The „right to disconnect“

16. January 2017

As a recent study shows (published by French research group Eleas in October), more than a third of French workers use their devices everyday in order to work out-of-hours.

Despite the fact that checking professional emails after work gives employees a sort of autonomy and flexibility speaking of working outside the office mode, such a habit may also lead to the „info-obesity“ (according to a report submitted in September 2015 by labour minister Myriam El Khomri).

Computing and work-life balance expert Anna Cox (University of College London – UCL) says: “Some of the challenges that come with flexibility are managing those boundaries between work and home and being able to say ‘actually I am not working now’.

From 1st of January therefore, French companies should guarantee a „right to disconnect“ to their employees, which means that the new employment law has just entered into force. Since then, all the organisations that employ over 50 workers will be obliged to define employees „disconection from technology“ rights.

Its aim is to minimise an overuse of digital devices by employees after their working hours, which lately surged in unpaid overtime.

To diminish the problem, some steps have already been taken, among which there are an automatic erasure of emails for employees on holiday or email connections cutoff.

Eventhough no sanction for a breach of this obligation is foreseen, the company should publish a charter with employees out-of-hours demands and rights.

Instagram developes additional privacy features

9. December 2016

On Tuesday, Instagram announced the launching of some features for its users to help maintain privacy.

Some time ago, Instagram already included a feature to filter comments by introducing keywords. Now, it has also introduced the feature to turn off comments in any post if the user wishes to do so. Furthermore, a new feature to like posts will be added in order to maintain a positive environment.

Another important feature consists of the possibility to remove followers from private accounts. At the time, users that have a private account are able to choose the followers they want to accept. However, once a follower was accepted there was no way to remove it. This feature will make possible to remove followers and the removed followers will not be notified about it.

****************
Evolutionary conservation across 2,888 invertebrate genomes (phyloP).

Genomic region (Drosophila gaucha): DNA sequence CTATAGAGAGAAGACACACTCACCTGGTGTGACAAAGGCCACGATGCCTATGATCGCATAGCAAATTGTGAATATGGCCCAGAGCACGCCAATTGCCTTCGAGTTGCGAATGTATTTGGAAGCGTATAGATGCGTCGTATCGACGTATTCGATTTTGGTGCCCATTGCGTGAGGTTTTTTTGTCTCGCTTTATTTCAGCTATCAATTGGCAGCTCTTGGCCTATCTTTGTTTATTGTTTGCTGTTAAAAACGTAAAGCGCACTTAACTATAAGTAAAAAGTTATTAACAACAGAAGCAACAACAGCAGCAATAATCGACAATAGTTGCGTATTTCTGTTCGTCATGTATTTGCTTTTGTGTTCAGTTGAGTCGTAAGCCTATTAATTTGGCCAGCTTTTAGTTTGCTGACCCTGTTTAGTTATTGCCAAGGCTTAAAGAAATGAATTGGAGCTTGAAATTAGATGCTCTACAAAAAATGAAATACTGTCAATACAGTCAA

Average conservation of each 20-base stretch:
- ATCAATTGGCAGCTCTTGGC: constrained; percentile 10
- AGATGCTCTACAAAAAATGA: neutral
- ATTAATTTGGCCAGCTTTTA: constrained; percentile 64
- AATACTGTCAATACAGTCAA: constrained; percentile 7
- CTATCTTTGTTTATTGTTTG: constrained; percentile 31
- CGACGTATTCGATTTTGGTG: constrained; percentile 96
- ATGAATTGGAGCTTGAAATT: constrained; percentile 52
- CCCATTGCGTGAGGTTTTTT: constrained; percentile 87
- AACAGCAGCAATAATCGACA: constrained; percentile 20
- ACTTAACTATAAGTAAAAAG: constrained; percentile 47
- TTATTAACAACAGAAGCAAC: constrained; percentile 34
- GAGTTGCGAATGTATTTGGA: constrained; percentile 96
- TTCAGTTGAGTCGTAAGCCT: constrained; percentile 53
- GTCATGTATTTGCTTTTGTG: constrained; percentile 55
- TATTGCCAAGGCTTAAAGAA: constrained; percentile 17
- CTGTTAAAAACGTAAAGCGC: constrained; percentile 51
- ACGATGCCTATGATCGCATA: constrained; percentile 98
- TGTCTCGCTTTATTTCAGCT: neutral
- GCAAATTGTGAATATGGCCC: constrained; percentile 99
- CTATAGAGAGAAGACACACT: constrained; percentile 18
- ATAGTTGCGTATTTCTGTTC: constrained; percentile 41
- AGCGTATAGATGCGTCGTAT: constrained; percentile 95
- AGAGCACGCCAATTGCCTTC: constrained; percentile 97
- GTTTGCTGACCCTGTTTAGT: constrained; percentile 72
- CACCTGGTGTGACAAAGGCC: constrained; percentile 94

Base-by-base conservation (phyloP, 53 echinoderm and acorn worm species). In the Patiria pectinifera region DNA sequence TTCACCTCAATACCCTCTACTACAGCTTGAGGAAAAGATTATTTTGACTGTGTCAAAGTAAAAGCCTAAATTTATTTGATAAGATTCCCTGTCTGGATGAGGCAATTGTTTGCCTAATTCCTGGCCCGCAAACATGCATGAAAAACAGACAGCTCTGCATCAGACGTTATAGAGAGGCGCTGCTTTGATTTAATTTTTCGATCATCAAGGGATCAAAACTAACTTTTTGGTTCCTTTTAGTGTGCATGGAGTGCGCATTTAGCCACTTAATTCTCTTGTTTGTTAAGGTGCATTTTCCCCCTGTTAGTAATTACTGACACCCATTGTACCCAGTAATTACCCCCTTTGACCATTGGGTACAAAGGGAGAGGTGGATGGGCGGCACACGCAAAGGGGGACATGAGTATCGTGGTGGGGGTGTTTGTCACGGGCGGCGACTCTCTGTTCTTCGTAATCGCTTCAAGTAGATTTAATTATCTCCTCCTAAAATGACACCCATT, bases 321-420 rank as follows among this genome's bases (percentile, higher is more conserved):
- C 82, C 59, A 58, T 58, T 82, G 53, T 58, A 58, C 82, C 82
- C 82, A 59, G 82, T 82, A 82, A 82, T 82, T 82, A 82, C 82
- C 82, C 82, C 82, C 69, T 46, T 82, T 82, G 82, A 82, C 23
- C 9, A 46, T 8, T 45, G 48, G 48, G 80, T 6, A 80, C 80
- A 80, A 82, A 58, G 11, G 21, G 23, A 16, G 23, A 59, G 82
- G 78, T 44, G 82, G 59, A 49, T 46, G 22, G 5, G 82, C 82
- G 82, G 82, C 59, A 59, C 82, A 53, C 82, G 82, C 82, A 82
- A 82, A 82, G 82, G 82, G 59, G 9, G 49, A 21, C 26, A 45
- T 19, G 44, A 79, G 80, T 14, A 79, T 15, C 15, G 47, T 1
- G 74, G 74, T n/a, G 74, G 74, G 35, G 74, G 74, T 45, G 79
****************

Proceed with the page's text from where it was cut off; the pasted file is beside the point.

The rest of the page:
Finally, a reporting tool will be available for all users. This tool can be used in cases where a user suspects that another user will injure him/herself based on the published posts. This reporting tool can be used anonymously and aims at offering support and help and connect the reported persons with specialized organizations.

Instagram’s CEO announced ongoing changes in order to achieve a safe use of Instagram.

Category: General · Instagram
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CNIL released results of public consultation report about the GDPR

2. December 2016

CNIL, the French Data Protection Authority,  just released the report of the public consultation. This report refers to the consultation of  professionals about the upcoming General Data Protection Regulation, GDPR.

The basis of the report were 540 replies from 225 contributors and the main aspects relate to:

  • the Data Protection Officer, DPO
  • the right to data portability,
  • the data protection impact assessments and
  • the certification mechanism.

The report states that there are questions on how the requirements of the GDPR should be applied in practice. Some of the most frequently asked questions are:

  • What is considered to be a conflict of interest – who can be appointed?
  • Can a DPO be whole a team? Can a DPO be a legal person?
  • What kind of investments will need to be made in order to implement the right to data portability?

Therefore, CNIL announced that some national communication campaigns will be launched and that there will be training sessions and workshops in cooperation with the current CILs, Correspondants Informatique et Libertés.

 

Category: General